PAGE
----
If you have a Ring Video Doorbell in your possession, make sure you’ve installed it correctly. Ring LLC recently recalled about 350,000 of the products in the U.S. due to potential fire and burn hazards.
Ring Doorbell May Overheat and Catch Fire
The U.S. Consumer Product Safety Commission (CPSC) recently announced the recall of second-generation Ring video doorbells. These smart doorbell cameras have a blue ring at the front and come in two colors: satin nickel (black and silver) and Venetian bronze (black and bronze). They were sold with a mounting bracket and a USB charging cable.
The products are manufactured in China and imported by Ring LLC of Santa Monica, California. They were sold at electronics and home goods stores nationwide and online at Amazon.com and Ring.com from June 2020 through October 2020 for about $100. The Ring logo is printed on the bottom front of the doorbell and the model and serial numbers are on a label on the back of the doorbell and the other packaging.
It seems the video doorbell’s battery can overheat when certain screws are used for installation, posing fire and burn hazards. The company has received 85 incident reports of certain doorbell screws installed with 23 of those doorbells igniting, resulting in minor property damage. The company has also received eight reports of minor burns.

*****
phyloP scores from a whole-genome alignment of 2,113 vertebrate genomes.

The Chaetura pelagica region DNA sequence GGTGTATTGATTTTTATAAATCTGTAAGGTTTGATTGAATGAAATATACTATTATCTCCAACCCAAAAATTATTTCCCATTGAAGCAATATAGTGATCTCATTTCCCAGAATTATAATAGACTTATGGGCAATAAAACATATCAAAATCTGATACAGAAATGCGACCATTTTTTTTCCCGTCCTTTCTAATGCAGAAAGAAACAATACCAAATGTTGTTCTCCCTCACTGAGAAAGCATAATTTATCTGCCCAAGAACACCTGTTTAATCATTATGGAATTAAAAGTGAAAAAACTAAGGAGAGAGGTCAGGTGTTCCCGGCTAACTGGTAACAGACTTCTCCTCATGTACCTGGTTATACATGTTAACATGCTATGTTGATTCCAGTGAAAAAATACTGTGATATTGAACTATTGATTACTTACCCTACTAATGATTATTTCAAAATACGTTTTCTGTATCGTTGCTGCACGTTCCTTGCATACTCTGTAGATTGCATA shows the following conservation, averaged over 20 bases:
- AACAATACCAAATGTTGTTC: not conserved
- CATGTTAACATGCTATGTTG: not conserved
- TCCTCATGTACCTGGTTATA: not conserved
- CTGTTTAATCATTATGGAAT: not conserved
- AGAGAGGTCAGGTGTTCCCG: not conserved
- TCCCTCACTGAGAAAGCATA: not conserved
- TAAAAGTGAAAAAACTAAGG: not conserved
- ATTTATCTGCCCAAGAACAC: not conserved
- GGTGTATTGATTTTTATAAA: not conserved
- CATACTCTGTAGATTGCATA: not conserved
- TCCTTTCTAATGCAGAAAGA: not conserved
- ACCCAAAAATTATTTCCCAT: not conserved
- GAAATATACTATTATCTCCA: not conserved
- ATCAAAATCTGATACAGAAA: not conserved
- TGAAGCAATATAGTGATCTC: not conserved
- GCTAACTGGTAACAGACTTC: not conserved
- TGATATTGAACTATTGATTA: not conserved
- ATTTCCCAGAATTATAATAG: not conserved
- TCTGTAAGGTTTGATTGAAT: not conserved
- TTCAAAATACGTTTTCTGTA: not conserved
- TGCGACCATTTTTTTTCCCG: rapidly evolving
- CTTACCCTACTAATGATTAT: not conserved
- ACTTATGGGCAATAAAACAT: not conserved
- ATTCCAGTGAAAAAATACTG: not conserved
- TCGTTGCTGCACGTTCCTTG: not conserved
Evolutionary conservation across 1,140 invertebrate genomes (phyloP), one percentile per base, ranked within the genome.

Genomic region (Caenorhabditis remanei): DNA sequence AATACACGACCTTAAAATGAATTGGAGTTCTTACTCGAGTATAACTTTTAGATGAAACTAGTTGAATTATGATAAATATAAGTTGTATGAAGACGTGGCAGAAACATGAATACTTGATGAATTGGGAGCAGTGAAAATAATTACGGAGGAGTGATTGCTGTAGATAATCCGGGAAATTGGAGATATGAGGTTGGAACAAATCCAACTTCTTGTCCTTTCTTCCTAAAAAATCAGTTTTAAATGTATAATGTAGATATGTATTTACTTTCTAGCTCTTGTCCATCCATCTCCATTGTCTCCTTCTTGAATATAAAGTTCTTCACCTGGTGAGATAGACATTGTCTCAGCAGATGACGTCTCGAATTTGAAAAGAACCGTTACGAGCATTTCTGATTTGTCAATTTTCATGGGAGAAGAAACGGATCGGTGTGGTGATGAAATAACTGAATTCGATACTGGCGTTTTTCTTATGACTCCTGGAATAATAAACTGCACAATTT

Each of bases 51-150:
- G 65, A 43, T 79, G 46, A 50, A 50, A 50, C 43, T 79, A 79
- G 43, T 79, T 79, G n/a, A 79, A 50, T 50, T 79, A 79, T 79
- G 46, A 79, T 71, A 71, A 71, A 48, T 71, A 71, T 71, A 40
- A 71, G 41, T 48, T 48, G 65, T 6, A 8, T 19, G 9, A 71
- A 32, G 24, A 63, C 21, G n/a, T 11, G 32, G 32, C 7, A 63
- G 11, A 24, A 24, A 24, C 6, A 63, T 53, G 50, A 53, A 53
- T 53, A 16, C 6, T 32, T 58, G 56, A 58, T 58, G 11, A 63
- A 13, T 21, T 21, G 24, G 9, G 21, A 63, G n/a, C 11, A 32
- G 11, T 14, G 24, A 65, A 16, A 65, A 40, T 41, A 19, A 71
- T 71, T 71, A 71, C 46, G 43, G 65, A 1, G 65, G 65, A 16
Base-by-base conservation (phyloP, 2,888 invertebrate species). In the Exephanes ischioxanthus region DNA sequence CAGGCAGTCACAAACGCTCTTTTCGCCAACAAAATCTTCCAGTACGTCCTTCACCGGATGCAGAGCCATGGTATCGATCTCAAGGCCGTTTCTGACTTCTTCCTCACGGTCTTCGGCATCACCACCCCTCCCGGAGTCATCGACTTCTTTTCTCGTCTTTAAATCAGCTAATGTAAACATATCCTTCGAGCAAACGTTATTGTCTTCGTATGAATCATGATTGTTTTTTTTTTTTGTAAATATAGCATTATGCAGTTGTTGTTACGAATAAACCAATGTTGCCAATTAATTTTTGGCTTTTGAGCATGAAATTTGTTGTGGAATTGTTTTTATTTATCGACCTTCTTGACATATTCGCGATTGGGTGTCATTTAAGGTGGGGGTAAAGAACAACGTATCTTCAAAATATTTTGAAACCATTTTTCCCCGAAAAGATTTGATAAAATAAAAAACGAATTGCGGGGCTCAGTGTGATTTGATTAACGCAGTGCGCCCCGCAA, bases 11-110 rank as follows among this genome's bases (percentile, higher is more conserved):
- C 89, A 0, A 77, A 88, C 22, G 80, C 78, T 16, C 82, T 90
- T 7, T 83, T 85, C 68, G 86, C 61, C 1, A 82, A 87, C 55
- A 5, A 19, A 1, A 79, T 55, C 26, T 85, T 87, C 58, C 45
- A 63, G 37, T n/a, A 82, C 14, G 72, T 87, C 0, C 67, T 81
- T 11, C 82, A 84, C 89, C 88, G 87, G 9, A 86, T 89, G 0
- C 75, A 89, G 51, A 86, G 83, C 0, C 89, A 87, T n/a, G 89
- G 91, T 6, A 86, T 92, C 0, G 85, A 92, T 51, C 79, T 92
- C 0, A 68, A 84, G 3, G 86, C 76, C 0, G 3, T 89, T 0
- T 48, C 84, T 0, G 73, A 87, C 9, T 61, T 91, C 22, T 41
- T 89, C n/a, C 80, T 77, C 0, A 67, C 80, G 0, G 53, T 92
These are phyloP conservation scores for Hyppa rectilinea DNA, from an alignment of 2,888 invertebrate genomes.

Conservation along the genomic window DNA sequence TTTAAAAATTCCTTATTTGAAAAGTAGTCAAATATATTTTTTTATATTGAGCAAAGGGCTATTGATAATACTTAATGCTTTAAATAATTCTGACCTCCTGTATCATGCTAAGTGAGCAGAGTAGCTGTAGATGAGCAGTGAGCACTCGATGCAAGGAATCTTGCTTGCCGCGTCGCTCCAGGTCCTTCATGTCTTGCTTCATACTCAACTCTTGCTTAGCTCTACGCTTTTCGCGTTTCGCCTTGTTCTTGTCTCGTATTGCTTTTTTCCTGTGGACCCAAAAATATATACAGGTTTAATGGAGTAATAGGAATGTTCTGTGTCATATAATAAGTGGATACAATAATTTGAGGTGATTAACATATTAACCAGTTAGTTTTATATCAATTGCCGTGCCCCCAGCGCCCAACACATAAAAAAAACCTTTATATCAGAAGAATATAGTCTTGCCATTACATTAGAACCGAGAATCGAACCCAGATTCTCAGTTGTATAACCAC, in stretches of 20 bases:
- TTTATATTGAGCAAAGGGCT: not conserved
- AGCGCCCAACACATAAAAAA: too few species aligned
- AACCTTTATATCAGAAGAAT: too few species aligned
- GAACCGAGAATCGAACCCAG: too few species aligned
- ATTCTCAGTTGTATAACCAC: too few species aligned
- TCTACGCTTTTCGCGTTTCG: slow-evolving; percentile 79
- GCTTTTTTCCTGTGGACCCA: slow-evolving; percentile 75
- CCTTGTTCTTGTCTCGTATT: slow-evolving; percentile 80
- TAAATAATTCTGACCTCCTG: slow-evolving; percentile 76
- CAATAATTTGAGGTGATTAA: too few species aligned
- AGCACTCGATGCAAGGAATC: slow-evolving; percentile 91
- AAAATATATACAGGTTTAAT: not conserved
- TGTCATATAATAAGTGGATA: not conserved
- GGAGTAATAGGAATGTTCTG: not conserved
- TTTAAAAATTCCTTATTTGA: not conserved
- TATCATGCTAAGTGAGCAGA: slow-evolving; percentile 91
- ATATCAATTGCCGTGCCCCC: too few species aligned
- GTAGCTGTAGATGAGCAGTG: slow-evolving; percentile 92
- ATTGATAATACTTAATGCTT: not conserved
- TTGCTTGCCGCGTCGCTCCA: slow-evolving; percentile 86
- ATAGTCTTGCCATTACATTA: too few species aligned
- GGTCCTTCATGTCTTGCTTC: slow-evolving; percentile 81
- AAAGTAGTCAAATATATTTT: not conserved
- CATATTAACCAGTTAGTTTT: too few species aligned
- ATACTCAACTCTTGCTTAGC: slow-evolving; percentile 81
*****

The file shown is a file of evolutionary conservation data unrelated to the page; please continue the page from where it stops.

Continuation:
Ring advises consumers to check the model number. If yours is “5UM5E5,” your product is affected by this recall. You can also enter the doorbell’s serial number on Ring’s recall site.
If you have a recalled item, Ring suggests you stop installing it and download the revised installation instructions here. If you have already installed it, check to be sure it was installed correctly with the recommended screws. You do not have to return the device. You can also contact Ring at 800-656-1918 from 5:00 a.m. to 9:00 p.m. PT.
Be Cautious When Purchasing Products from Amazon and Other Online Retailers
Individuals injured by the ring may have legal recourse against the importer, but it’s important to realize that’s not always the case when buying products from foreign companies on Amazon and other similar online marketplaces.
For years, Amazon has managed to avoid liability for products sold on its site that end up injuring consumers. In Amazon lawsuits, the company has maintained that it is simply an online advertising portal and can’t be held responsible for problems caused by third-party vendors and manufacturers. This has left many consumers with nowhere to turn, as pursuing liability claims against foreign companies in China and elsewhere is often not a viable option.
A few recent court decisions may be changing that, however. In August 2020, for instance, the California State Court of Appeals for California’s Fourth District ruled that Amazon was liable for defective third-party products sold on its site, based on Amazon’s distributing the products into the U.S. market. The ruling reversed an earlier decision in Amazon’s favor and potentially opened the door to other liability lawsuits in the future.
Exclusively focused on representing plaintiffs, especially in mass tort litigation, Eric Chaffin prides himself on providing unsurpassed professional legal services in pursuit of the specific goals of his clients and their families. Both his work and his cases have been featured in the national press, including on ABC’s Good Morning America.